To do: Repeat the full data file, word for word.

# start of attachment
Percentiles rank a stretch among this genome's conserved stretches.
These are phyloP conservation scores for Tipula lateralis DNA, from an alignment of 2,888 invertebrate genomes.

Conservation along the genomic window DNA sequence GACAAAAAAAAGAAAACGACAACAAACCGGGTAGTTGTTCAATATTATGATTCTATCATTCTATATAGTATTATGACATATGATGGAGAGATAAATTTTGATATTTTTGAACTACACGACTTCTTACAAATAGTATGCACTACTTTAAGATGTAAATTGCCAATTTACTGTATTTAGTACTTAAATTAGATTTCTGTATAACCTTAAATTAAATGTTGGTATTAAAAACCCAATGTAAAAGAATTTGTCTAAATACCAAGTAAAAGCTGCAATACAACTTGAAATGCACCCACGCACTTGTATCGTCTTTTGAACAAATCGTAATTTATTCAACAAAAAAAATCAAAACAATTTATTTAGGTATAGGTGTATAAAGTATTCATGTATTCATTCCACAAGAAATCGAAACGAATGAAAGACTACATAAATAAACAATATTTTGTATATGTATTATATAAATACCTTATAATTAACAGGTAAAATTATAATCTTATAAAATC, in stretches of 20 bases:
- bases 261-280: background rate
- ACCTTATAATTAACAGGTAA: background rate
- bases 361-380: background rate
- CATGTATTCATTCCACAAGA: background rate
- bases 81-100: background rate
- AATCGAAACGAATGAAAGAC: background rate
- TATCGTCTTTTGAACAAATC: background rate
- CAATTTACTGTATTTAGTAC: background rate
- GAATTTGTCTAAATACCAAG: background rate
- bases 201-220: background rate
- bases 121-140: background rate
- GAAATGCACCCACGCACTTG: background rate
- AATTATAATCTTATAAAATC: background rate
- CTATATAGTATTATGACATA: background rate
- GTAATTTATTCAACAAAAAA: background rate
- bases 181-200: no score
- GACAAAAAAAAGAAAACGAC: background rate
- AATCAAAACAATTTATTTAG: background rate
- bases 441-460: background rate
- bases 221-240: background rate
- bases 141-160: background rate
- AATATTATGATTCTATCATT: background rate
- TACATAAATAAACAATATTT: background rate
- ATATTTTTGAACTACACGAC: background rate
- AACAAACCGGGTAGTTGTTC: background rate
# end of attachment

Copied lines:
Percentiles rank a stretch among this genome's conserved stretches.
These are phyloP conservation scores for Tipula lateralis DNA, from an alignment of 2,888 invertebrate genomes.

Conservation along the genomic window DNA sequence GACAAAAAAAAGAAAACGACAACAAACCGGGTAGTTGTTCAATATTATGATTCTATCATTCTATATAGTATTATGACATATGATGGAGAGATAAATTTTGATATTTTTGAACTACACGACTTCTTACAAATAGTATGCACTACTTTAAGATGTAAATTGCCAATTTACTGTATTTAGTACTTAAATTAGATTTCTGTATAACCTTAAATTAAATGTTGGTATTAAAAACCCAATGTAAAAGAATTTGTCTAAATACCAAGTAAAAGCTGCAATACAACTTGAAATGCACCCACGCACTTGTATCGTCTTTTGAACAAATCGTAATTTATTCAACAAAAAAAATCAAAACAATTTATTTAGGTATAGGTGTATAAAGTATTCATGTATTCATTCCACAAGAAATCGAAACGAATGAAAGACTACATAAATAAACAATATTTTGTATATGTATTATATAAATACCTTATAATTAACAGGTAAAATTATAATCTTATAAAATC, in stretches of 20 bases:
- bases 261-280: background rate
- ACCTTATAATTAACAGGTAA: background rate
- bases 361-380: background rate
- CATGTATTCATTCCACAAGA: background rate
- bases 81-100: background rate
- AATCGAAACGAATGAAAGAC: background rate
- TATCGTCTTTTGAACAAATC: background rate
- CAATTTACTGTATTTAGTAC: background rate
- GAATTTGTCTAAATACCAAG: background rate
- bases 201-220: background rate
- bases 121-140: background rate
- GAAATGCACCCACGCACTTG: background rate
- AATTATAATCTTATAAAATC: background rate
- CTATATAGTATTATGACATA: background rate
- GTAATTTATTCAACAAAAAA: background rate
- bases 181-200: no score
- GACAAAAAAAAGAAAACGAC: background rate
- AATCAAAACAATTTATTTAG: background rate
- bases 441-460: background rate
- bases 221-240: background rate
- bases 141-160: background rate
- AATATTATGATTCTATCATT: background rate
- TACATAAATAAACAATATTT: background rate
- ATATTTTTGAACTACACGAC: background rate
- AACAAACCGGGTAGTTGTTC: background rate